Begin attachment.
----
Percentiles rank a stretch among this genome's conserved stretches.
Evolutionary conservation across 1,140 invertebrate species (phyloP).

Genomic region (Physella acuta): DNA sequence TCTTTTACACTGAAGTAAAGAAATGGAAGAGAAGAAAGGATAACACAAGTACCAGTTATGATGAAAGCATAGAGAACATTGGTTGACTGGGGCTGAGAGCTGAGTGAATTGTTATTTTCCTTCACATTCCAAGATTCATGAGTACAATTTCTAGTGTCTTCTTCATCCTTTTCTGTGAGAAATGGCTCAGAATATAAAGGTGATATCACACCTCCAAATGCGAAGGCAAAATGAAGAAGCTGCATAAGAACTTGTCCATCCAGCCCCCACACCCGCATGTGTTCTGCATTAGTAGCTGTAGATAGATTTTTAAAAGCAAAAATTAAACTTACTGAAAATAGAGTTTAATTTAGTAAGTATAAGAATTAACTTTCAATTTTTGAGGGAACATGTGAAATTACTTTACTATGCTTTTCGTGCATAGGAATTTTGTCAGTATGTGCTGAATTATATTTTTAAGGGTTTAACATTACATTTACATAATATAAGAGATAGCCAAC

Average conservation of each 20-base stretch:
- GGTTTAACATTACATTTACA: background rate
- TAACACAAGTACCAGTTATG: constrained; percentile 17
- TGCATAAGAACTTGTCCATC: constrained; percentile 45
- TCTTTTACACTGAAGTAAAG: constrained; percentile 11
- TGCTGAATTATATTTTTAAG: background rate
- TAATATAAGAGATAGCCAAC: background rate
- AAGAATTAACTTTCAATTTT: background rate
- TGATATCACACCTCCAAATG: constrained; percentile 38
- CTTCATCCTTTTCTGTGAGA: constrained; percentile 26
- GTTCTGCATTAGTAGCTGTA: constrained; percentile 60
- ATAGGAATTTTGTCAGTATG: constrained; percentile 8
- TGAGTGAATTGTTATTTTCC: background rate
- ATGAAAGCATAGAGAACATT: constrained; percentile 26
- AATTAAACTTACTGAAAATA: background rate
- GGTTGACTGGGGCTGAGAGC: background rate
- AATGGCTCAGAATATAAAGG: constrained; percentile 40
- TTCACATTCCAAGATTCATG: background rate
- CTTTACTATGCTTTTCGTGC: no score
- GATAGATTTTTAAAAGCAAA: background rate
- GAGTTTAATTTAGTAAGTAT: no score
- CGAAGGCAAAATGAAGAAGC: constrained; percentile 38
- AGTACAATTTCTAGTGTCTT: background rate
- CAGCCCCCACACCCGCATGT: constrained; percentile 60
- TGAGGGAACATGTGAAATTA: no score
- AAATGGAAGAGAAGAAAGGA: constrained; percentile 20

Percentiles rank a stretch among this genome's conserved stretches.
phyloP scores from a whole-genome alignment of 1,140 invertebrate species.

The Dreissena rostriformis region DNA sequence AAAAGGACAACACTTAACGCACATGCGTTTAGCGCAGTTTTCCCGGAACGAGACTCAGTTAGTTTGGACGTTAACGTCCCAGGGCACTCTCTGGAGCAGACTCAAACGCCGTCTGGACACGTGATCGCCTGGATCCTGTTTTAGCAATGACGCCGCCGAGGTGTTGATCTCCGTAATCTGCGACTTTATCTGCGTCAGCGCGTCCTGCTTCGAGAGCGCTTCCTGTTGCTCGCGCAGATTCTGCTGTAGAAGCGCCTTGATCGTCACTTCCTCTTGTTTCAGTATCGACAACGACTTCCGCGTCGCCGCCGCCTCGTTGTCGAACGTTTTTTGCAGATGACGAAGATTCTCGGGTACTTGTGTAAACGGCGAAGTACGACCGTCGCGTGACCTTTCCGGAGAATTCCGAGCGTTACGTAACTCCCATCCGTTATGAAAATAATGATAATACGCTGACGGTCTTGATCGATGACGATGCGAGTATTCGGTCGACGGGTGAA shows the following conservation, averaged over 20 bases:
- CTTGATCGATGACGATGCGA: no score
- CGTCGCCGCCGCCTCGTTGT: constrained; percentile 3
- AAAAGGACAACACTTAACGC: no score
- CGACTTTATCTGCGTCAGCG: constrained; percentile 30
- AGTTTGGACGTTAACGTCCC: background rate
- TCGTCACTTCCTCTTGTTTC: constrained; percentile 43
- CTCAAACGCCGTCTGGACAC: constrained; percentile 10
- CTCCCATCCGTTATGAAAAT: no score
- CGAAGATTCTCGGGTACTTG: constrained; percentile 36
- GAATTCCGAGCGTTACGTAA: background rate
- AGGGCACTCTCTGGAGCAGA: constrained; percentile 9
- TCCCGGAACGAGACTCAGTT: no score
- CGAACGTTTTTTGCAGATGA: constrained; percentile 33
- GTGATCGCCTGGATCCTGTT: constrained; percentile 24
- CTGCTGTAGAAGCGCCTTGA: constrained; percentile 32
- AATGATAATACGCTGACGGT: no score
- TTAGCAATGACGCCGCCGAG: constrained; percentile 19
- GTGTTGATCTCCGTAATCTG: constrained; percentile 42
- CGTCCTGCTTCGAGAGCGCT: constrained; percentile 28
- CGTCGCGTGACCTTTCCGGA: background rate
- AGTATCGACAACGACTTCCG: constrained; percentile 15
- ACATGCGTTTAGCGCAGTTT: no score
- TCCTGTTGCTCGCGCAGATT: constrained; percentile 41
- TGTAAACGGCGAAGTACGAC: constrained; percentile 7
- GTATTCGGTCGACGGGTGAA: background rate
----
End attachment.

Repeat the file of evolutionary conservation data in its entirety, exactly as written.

Percentiles rank a stretch among this genome's conserved stretches.
Evolutionary conservation across 1,140 invertebrate species (phyloP).

Genomic region (Physella acuta): DNA sequence TCTTTTACACTGAAGTAAAGAAATGGAAGAGAAGAAAGGATAACACAAGTACCAGTTATGATGAAAGCATAGAGAACATTGGTTGACTGGGGCTGAGAGCTGAGTGAATTGTTATTTTCCTTCACATTCCAAGATTCATGAGTACAATTTCTAGTGTCTTCTTCATCCTTTTCTGTGAGAAATGGCTCAGAATATAAAGGTGATATCACACCTCCAAATGCGAAGGCAAAATGAAGAAGCTGCATAAGAACTTGTCCATCCAGCCCCCACACCCGCATGTGTTCTGCATTAGTAGCTGTAGATAGATTTTTAAAAGCAAAAATTAAACTTACTGAAAATAGAGTTTAATTTAGTAAGTATAAGAATTAACTTTCAATTTTTGAGGGAACATGTGAAATTACTTTACTATGCTTTTCGTGCATAGGAATTTTGTCAGTATGTGCTGAATTATATTTTTAAGGGTTTAACATTACATTTACATAATATAAGAGATAGCCAAC

Average conservation of each 20-base stretch:
- GGTTTAACATTACATTTACA: background rate
- TAACACAAGTACCAGTTATG: constrained; percentile 17
- TGCATAAGAACTTGTCCATC: constrained; percentile 45
- TCTTTTACACTGAAGTAAAG: constrained; percentile 11
- TGCTGAATTATATTTTTAAG: background rate
- TAATATAAGAGATAGCCAAC: background rate
- AAGAATTAACTTTCAATTTT: background rate
- TGATATCACACCTCCAAATG: constrained; percentile 38
- CTTCATCCTTTTCTGTGAGA: constrained; percentile 26
- GTTCTGCATTAGTAGCTGTA: constrained; percentile 60
- ATAGGAATTTTGTCAGTATG: constrained; percentile 8
- TGAGTGAATTGTTATTTTCC: background rate
- ATGAAAGCATAGAGAACATT: constrained; percentile 26
- AATTAAACTTACTGAAAATA: background rate
- GGTTGACTGGGGCTGAGAGC: background rate
- AATGGCTCAGAATATAAAGG: constrained; percentile 40
- TTCACATTCCAAGATTCATG: background rate
- CTTTACTATGCTTTTCGTGC: no score
- GATAGATTTTTAAAAGCAAA: background rate
- GAGTTTAATTTAGTAAGTAT: no score
- CGAAGGCAAAATGAAGAAGC: constrained; percentile 38
- AGTACAATTTCTAGTGTCTT: background rate
- CAGCCCCCACACCCGCATGT: constrained; percentile 60
- TGAGGGAACATGTGAAATTA: no score
- AAATGGAAGAGAAGAAAGGA: constrained; percentile 20

Percentiles rank a stretch among this genome's conserved stretches.
phyloP scores from a whole-genome alignment of 1,140 invertebrate species.

The Dreissena rostriformis region DNA sequence AAAAGGACAACACTTAACGCACATGCGTTTAGCGCAGTTTTCCCGGAACGAGACTCAGTTAGTTTGGACGTTAACGTCCCAGGGCACTCTCTGGAGCAGACTCAAACGCCGTCTGGACACGTGATCGCCTGGATCCTGTTTTAGCAATGACGCCGCCGAGGTGTTGATCTCCGTAATCTGCGACTTTATCTGCGTCAGCGCGTCCTGCTTCGAGAGCGCTTCCTGTTGCTCGCGCAGATTCTGCTGTAGAAGCGCCTTGATCGTCACTTCCTCTTGTTTCAGTATCGACAACGACTTCCGCGTCGCCGCCGCCTCGTTGTCGAACGTTTTTTGCAGATGACGAAGATTCTCGGGTACTTGTGTAAACGGCGAAGTACGACCGTCGCGTGACCTTTCCGGAGAATTCCGAGCGTTACGTAACTCCCATCCGTTATGAAAATAATGATAATACGCTGACGGTCTTGATCGATGACGATGCGAGTATTCGGTCGACGGGTGAA shows the following conservation, averaged over 20 bases:
- CTTGATCGATGACGATGCGA: no score
- CGTCGCCGCCGCCTCGTTGT: constrained; percentile 3
- AAAAGGACAACACTTAACGC: no score
- CGACTTTATCTGCGTCAGCG: constrained; percentile 30
- AGTTTGGACGTTAACGTCCC: background rate
- TCGTCACTTCCTCTTGTTTC: constrained; percentile 43
- CTCAAACGCCGTCTGGACAC: constrained; percentile 10
- CTCCCATCCGTTATGAAAAT: no score
- CGAAGATTCTCGGGTACTTG: constrained; percentile 36
- GAATTCCGAGCGTTACGTAA: background rate
- AGGGCACTCTCTGGAGCAGA: constrained; percentile 9
- TCCCGGAACGAGACTCAGTT: no score
- CGAACGTTTTTTGCAGATGA: constrained; percentile 33
- GTGATCGCCTGGATCCTGTT: constrained; percentile 24
- CTGCTGTAGAAGCGCCTTGA: constrained; percentile 32
- AATGATAATACGCTGACGGT: no score
- TTAGCAATGACGCCGCCGAG: constrained; percentile 19
- GTGTTGATCTCCGTAATCTG: constrained; percentile 42
- CGTCCTGCTTCGAGAGCGCT: constrained; percentile 28
- CGTCGCGTGACCTTTCCGGA: background rate
- AGTATCGACAACGACTTCCG: constrained; percentile 15
- ACATGCGTTTAGCGCAGTTT: no score
- TCCTGTTGCTCGCGCAGATT: constrained; percentile 41
- TGTAAACGGCGAAGTACGAC: constrained; percentile 7
- GTATTCGGTCGACGGGTGAA: background rate